Tag Archives: GED preparation

Tutoring Out-of-School Youth Who Need to Improve Basic Skills

WIA-funded tutoring can help out-of-school youth learn basic skills needed for successful employment.

Older youth who have dropped out of school may be eligible for WIA-funded tutoring. These services must be approved through your local workforce development center. While you may not want to participate in remedial education, it will be required for you to do so if you do not have the necessary basic skills.

Importance of Grade-Level Proficiency

Youth who meet proficiency requirements for their grade level are better prepared to meet needs of employers. In many cases, these demands are pretty straightforward. You need to know how to read instructions, write notes or emails, and even have decent research skills. For most jobs, you need to be able to add, subtract, and calculate percentages without using a calculator. With WIA tutoring, you get tutoring in:

  1. Reading
  2. Writing
  3. Math
  4. Science
  5. Social studies

Review of these subjects is intended to help prepare you to take and pass the GED exam. One goal of WIA is to help youth get a secondary education degree or certificate. For older youth, that means getting a General Education Development (GED) degree because they are too old to return to high school.

Benefits of Tutoring

Being academically proficient is only part of the story. Youth need to have additional skills to be attractive to prospective employers. These skills are often what make one applicant stand out from the others:

  • Communication skills
  • Presentation skills
  • Time management skills

Youth can learn these skills through intensive tutoring. Tutoring may take place in small groups or on an individual basis. All tutoring services are based on an initial academic assessment and resulting individual learning plan.

Why Tutors Make the Difference

Youth who are not eligible to participate in WIA-funded tutoring are often left to their own devices. It can be challenging for them to find the motivation they need for independent study. Tutors do more than provide academic instruction. They also provide much needed:

  • Social support
  • Encouragement
  • Mentoring
  • Problem-solving guidance

Keep youth on track to meet academic goals is an important role for tutors. Good tutors take this responsibility serious. They want students to succeed. Completion of a WIA tutoring program gets students one step closer to being a successful adult.

Preparing for the GED the Right Way

Passing the GED exam requires strong study skills and preparation.

Everyone deserves a second chance. That is why the General Educational Development (GED) test exists, the only high school equivalency exam recognized in all 50 states and Canada. The GED is actually five tests, measuring knowledge in social studies, science, mathematics, reading and writing. All of the tests are multiple choice, except the writing test, which requires an essay.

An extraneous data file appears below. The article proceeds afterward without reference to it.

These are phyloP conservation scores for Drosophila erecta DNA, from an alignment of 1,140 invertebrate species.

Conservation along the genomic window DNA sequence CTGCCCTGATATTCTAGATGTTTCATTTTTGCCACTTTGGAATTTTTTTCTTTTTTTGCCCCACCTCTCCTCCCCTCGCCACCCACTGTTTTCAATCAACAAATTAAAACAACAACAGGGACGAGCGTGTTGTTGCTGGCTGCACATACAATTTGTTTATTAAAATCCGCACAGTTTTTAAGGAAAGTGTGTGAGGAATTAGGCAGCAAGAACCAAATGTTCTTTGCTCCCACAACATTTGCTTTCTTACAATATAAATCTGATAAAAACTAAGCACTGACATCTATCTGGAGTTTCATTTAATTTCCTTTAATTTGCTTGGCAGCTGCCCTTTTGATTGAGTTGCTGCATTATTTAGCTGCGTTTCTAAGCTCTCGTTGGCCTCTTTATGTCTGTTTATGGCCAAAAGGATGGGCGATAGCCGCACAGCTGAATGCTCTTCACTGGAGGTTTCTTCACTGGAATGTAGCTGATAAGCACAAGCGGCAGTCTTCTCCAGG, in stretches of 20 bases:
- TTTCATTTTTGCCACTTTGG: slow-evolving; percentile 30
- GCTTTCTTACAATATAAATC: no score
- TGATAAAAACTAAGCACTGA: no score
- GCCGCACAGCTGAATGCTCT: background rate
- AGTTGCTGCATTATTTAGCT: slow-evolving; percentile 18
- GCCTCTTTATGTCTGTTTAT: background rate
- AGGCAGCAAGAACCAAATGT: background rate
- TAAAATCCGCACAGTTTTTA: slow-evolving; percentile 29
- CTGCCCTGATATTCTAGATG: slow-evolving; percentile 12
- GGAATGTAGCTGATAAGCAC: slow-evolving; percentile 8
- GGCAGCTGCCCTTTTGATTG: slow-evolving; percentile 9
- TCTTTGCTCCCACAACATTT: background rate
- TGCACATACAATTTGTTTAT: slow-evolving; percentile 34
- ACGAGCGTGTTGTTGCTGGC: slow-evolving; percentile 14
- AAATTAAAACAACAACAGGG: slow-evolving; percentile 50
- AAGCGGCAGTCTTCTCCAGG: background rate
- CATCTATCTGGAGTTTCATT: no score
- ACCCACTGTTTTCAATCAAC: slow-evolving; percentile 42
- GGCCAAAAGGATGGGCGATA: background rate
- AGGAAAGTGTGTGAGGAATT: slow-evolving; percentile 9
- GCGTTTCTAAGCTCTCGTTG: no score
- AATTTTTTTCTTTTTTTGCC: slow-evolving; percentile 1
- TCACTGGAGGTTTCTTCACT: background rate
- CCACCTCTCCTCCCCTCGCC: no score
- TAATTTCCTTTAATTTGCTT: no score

Because the total exam takes over seven hours, test takers may approach the GED with some anxiety. However, just a few simple study tips can have you ready for the GED in no time at all.

Become Familiar With the Exam

Because there are seven sections, make sure your studying covers all of the areas. Look over not only what the test covers, but how the exam is structured. Becoming familiar with the exam will help reduce test anxiety and boost your confidence before you sit down to take the real thing.

Review Different Prep Books

Your local library or bookstore should have several different GED prep books. Try looking through a few of them to see which ones may prove helpful to you. Not every book will be useful for every individual, but one or two should provide a fair amount of information that can help you prepare.

Find a GED Prep Class

The web is a great resource for finding a GED prep class in your area. Some GED prep classes can even be taken online, allowing you to work from the convenience of your home and at your own pace. Instructors who are familiar with the GED exam can help you strengthen the areas where you require more study, which will increase the chance of you passing on the first try.

Don’t Be Afraid to Take the Exam More than Once

You know the old saying: “If at first you don’t succeed…” Hopefully, you’ve prepared enough to pass the first time. If, however, you need to take the GED exam more than once, don’t let it get you down. Consider the first try to be practice, and concentrate on the areas where you did not do as well as expected. Nothing in life ever comes easy, why should the GED be any different?

Practice, Practice, Practice.

There are lots of practice versions of the GED exam available. Work through the practice questions without timing yourself, just to get comfortable with the format and material. Then try a few timed runs to see if you are ready. Practice does make perfect, and the better prepared you are, the more confident you will be at exam time.

Relax

Make sure you build some free time into your study schedule. Take a break, allow your mind to relax and come back to your studying when you are refreshed. Get a good night’s sleep before the exam and have confidence in your ability to pass. If you’ve studied and feel that you are ready, chances are that you will do well.